How will the case-by-case process work? Before foreign ownership of the parent of a broadcast licensee may exceed 25%, the parties to the transaction must request a declaratory ruling from the Commission. That request must set forth all the facts and circumstances which, in the requesters’ view, establish that the proposed transaction would be in the public interest. Note that, when the transaction involves an assignment of license or transfer of control, the parties must also file the necessary application (e.g., Form 314 or 315) along with the declaratory ruling request. But the Commission cautions that some transactions that do not rise to the level of an assignment or transfer – and thus do not require such an application – may still require submission of a declaration ruling request.
The Declaratory Order makes clear that, as it does in the telephone area, the FCC will consult with and “afford appropriate deference to” various other government agencies when it considers such requests. The agencies the FCC has in mind include those with expertise on issues related to national security, law enforcement, foreign policy, and trade policy – presumably the Department of Homeland Security, the State Department, the Department of Justice and the FBI, and possibly others. In the telephone context such agencies have required foreign telephone investors to agree to conditions that enable the U.S. to exercise its national security functions. It is at least possible, if not likely, that similar conditions may be imposed in the broadcast context.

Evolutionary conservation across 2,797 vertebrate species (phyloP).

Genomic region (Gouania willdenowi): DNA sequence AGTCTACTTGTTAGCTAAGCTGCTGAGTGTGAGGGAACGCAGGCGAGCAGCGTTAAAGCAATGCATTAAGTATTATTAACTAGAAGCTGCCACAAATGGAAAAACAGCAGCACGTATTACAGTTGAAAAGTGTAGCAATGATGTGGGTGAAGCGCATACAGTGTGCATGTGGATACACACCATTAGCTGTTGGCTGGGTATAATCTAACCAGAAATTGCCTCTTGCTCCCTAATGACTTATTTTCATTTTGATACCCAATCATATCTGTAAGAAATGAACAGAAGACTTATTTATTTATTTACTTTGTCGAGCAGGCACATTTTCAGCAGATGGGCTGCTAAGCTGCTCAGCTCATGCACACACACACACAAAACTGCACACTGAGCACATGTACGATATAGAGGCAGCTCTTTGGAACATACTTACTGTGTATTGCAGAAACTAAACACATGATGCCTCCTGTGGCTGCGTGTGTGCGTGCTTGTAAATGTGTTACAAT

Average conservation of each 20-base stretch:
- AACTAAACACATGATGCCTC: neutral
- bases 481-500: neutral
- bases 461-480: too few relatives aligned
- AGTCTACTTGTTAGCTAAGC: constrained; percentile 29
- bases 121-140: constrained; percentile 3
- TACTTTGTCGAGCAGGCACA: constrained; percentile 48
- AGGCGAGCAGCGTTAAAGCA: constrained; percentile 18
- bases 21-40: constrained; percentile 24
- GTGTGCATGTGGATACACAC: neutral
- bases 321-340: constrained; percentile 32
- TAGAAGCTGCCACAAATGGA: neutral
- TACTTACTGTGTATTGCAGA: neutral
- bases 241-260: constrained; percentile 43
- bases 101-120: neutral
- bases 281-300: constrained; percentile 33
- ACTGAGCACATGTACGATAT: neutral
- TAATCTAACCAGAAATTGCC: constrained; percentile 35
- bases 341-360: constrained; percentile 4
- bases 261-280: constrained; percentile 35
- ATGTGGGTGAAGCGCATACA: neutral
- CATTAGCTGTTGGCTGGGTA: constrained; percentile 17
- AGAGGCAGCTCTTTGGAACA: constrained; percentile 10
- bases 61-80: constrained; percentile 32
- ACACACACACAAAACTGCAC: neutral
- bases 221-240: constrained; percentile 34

As the FCC sees it, relaxing foreign ownership restrictions may open up new sources of capital for applicants (including minority individuals, local residents and others) seeking to acquire broadcast licenses that they might not otherwise be able to afford. The Commission is also hoping that such relaxation could encourage other countries to relax restrictions against investment by U.S. citizens. Proposals which advance those objectives will have the best chance of obtaining approval.